Ten must-sees at the Museum of Arts & Design

Good for: Design-porn aficionados

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  • Photograph: courtesy of Museum of Arts and Design

    Charles Simonds, Dwelling

  • Photograph: courtesy of Museum of Arts and Design

    Charles Simonds, Dwelling

  • Photograph: courtesy of Museum of Arts and Design

    MAD staircase

  • Photograph: courtesy of Museum of Arts and Design

    Judith Schaechter, Seeing Is Believing

  • Photograph: courtesy of Museum of Arts and Design

    Stephen Burks, Cappellini Love Bowl

  • Photograph: courtesy of Museum of Arts and Design

    James Casebere. Landscape with Houses (Dutchess County, NY) #8

Photograph: courtesy of Museum of Arts and Design

Charles Simonds, Dwelling

Charles Simonds, Dwelling
Simonds's installation is wedged into the corner of the ground-floor lobby like a piece of chewing gum, a mound of orange clay dotted with a small village of what look like pueblo houses. The artist, who has been crafting these cityscapes in public places since the early '70s (including one at the Whitney), is working on plans to add to the multipart project in the coming months. "The second part of the piece will be on the outer edge of a building on Broadway," says Hotchner. "That will be a corresponding civilization that our piece will dialogue with."
Where to find it: Museum lobby

Stairwell
The museum's staircase, hanging from a curtain of cables, was designed by architect Brad Cloepfil. "The idea was to give the building as much space and as much light as you can in a tiny footprint," says Hotchner. Its suspension system was modeled on that of the Brooklyn Bridge: The weight of each step rests on woven steel cables. "It was very hard to construct," says Hotchner. "When they first tried to hang the staircase, the ceiling actually bowed under the weight."

Judith Schaechter, Seeing Is Believing
Working in stained glass, Schaechter offers a slightly skewed take on the medium, taking divine iconography and reinterpreting it in a secular setting. The sunlit display, consisting of designs that are three layers of glass thick in some places, took Schaechter more than half a year to create. "This was her biggest work to date and her first site-specific installation in more than 15 years," notes Hotchner.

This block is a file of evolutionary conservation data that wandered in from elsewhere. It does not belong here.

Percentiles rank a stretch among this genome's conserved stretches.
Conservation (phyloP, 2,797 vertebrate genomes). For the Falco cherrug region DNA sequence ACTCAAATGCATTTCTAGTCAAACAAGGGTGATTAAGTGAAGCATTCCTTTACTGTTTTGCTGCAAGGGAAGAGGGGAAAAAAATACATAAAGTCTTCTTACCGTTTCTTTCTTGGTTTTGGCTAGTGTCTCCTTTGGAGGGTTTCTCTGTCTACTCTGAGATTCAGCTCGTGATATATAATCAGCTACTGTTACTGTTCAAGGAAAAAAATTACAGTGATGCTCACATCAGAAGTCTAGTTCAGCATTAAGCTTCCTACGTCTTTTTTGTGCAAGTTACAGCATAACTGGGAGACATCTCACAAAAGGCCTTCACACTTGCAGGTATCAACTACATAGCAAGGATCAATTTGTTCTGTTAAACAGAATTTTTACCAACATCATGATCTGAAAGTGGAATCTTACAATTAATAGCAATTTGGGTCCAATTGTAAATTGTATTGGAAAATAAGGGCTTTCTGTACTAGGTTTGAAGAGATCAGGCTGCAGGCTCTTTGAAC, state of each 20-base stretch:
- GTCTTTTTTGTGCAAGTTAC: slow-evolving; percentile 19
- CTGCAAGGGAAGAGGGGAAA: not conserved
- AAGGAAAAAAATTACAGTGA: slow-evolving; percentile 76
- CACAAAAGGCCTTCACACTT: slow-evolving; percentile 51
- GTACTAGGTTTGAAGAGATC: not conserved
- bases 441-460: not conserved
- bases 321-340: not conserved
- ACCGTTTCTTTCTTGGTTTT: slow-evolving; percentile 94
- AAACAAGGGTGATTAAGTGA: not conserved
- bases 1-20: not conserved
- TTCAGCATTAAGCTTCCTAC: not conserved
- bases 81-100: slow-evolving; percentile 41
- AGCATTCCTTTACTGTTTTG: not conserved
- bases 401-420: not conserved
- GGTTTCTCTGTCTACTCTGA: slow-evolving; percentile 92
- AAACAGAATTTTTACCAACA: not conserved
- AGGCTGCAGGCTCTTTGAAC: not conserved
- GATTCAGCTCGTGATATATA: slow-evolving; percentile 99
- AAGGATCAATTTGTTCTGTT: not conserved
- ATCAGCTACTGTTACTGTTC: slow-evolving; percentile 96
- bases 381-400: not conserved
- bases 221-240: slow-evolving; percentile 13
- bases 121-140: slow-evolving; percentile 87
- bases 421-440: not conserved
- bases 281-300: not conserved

Where to find it: Second-floor-gallery stairwell, ongoing

Stephen Burks, Cappellini Love Bowl
This piece, part of a line of silicone-and-tile bowls made for the Italian manufacturing firm Cappellini, was a collaboration between the artist and members of the Mandela Mosaics Ladies Community Center in South Africa. Burks met the women in 2005 while working in the country as an artisan consultant, and his use of recycled material (like the scraps of glass here) is a contemporary twist on the traditional craft-making process. The bowl is being featured as part of a Burks-curated exhibit on design fusion. "It's an interesting example of how the featured contemporary artists set global design trends and promote a pluralized vision of design," explains Hotchner.
Where to find it:
"Stephen Burks: Are You a Hybrid?," through Oct 2

James Casebere, Landscape with Houses (Dutchess County, NY) #8
Casebere, a Fort Greene resident, constructs miniature scenes (like this Tim Burton--esque neighborhood), then photographs the models to create the final piece. Like the other artists whose work is on view in "Otherworldly," Casebere was invited to display the model itself, but declined. "At least a third of the artists [in the exhibit] photograph the work—the work itself is meant to be destroyed," says Hotchner. "A lot of viewers don't understand that [Casebere's neighborhood] is an artificial scene, which is the whole point. He purposefully leaves clues."
Where to find it: "Otherwordly: Optical Delusions and Small Realities," through Sept 18

Museum of Arts & Design, 2 Columbus Circle at Broadway and Eighth Ave (212-299-7777, madmuseum.org). Tue, Wed, Fri--Sun 11am--6pm; Thu 11am--9pm. $15, seniors and students $12, members and children 12 and under free. Thu 6--9pm pay what you wish.

While you're there...

Visit the sixth-floor open studios, where artists-in-residence create work in jewelry, sculpture, ceramics, furniture and new media. Walk in, watch and ask any questions you like. Tue, Wed, Sat, Sun 11am--1:30pm, 2:30pm--5pm; Thu 6--8:30pm

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